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gear oil gone wild


DonaldSmith
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Well, I replaced the pinion seal on my 47 DeSoto Suburban, not too difficult, after ordering the right seal.  Now to refill the rear axle with gear oil (available SAE 80W-90).

It comes in a nice bottle with a pointy cap.  Snip the end off, and squirt the oil in, I guess. 

 

No room to tip the bottle up.  My lowering blocks keep the axle up a few inches higher than stock.  The gas tank is in the way. Also, the sway bar is claiming its own territory.   Get some tubing, heat the end, and force it over the pointy bottle cap. Lodge the bottle above the sway bar, and let gravity do its work.  (Photo keeps coming over upside down).   

480897452_20210816Sae80W-90.JPG.78fc73ed8ec075168507c593ad468b3e.JPG

Gravity not enough for oil this viscous.  

 

Hold the bottle vertically above the axle.  (The tubing decides to slip off.) Gravity now no hindrance the flow of oil all over the place.

Rig a funnel with flexible tubing above the axle and manually pour from the bottle into the funnel.  Going great, until the funnel overflows and I drop the bottle. 

(Seldom-used cuss words.)

 

Time out.  Commiserate with the guys. Maybe even take suggestions.    I do have a HF manual pump.  Does it pump uphill?  What works?     

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They do make a pump specifically for this job, I bought it at the parts store I got my gear oil from.  Screws into the bottle.  Also, setting the bottle of gear oil out in the sun to warm up while you prep really helps, if it's winter a bucket of hot water does it.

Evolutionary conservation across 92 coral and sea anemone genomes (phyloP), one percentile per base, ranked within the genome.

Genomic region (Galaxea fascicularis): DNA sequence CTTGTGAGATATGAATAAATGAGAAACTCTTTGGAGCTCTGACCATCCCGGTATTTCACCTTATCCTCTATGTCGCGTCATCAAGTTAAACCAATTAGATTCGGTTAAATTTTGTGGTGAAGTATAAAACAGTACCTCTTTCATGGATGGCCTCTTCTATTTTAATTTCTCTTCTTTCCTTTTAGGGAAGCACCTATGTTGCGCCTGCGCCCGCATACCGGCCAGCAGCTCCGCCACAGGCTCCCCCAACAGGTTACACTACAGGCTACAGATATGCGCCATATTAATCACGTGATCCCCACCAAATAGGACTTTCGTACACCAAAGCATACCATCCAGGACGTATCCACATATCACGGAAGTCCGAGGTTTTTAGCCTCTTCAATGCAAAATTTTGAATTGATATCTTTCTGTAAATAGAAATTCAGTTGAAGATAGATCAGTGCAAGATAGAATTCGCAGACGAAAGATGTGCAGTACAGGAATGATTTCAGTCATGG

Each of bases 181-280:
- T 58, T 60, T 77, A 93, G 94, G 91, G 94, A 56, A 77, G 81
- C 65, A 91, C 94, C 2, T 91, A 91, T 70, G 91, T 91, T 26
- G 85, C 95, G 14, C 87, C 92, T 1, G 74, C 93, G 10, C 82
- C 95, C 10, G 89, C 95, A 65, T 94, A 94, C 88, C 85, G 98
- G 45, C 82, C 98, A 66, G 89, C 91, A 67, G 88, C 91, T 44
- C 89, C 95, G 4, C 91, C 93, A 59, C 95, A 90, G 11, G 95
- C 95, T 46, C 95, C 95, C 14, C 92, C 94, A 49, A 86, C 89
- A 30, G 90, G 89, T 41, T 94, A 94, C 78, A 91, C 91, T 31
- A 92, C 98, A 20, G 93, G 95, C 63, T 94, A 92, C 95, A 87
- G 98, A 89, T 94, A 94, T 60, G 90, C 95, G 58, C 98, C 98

Example pump

 

https://www.napaonline.com/en/p/BK_19191

 

 

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I used a short 2-3inch rubber oil line over the end of the bottle tube. I snip the tip of the bottle on a diagonal and leave the last rib to help hold the hose in place. Then  raise as you did and give the bottle a squeeze to help flow. Did the 4-speed the same way. No issues with rubber hose coming off or mess with either one. Good Luck. 

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Find a tube to fit through the fancy fill tip. Cut tip so the tube will slide in and still be snug. Tube to near bottom of bottle and hold bottle upright. Squeeze bottle to fill. Release to let more air in and repeat. Its slow, but sometimes you have to work with what you got. 
i since bought a pail pump,and pour in a gallon and pump away. 

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  • 2 weeks later...

Update:

 

To fill the pumpkin, I used the pump that fits the gear oil bottle.  Then I did the DreamCruise.  I drove across Woodward to the Olds Club hangout in front of the Shrine of the Little Flower Basilica.  (They let me park there because our K of C Grand Knight, who got the Olds Club there in the first place, bragged up my car, and told them to be on the lookout.)  The car got some Ooos and Ahhs from onlookers.  But when I left, there was a puddle of gear oil on the pavement. 

 

I had measured the housing I.D wrong, so the seal was too big around.  I had barely pushed it in with a block of wood and some washers behind the pinion flange nut.  So the seal popped out.  And of course the gear oil level is supposed to be above the bottom of the seal. 

 

I ordered a new seal.  Then I concentrated on getting a better pusher.  I finally measured the I. D. better.  Should have gotten the 3-1/8" seal instead of the 3-3/16" seal.  I ground a large washer to 3-5/32", and collected a number of other large washers.

 

Today, with a sandwich of washers, I cranked on the pinion flange nut, and pushed the new seal in place.  I think it's firmly in place, even though the face of the seal is now concave.  I'm 27 percent confident that it won't leak.   

 

Oh, and when I tried to reconnect the drive shaft, the bearing caps fell off, and one roller stubbornly stuck to the bottom of the cap, keeping things from bolting together.   (But better than flying off to regions unknown.)  Some axle grease held the rollers in place while I held everything together and got it bolted up - 180 degrees off.  Unbolt, rotate, re-bolt.  

 

Will I be doing this again in the near future?  Stay tuned.    

   

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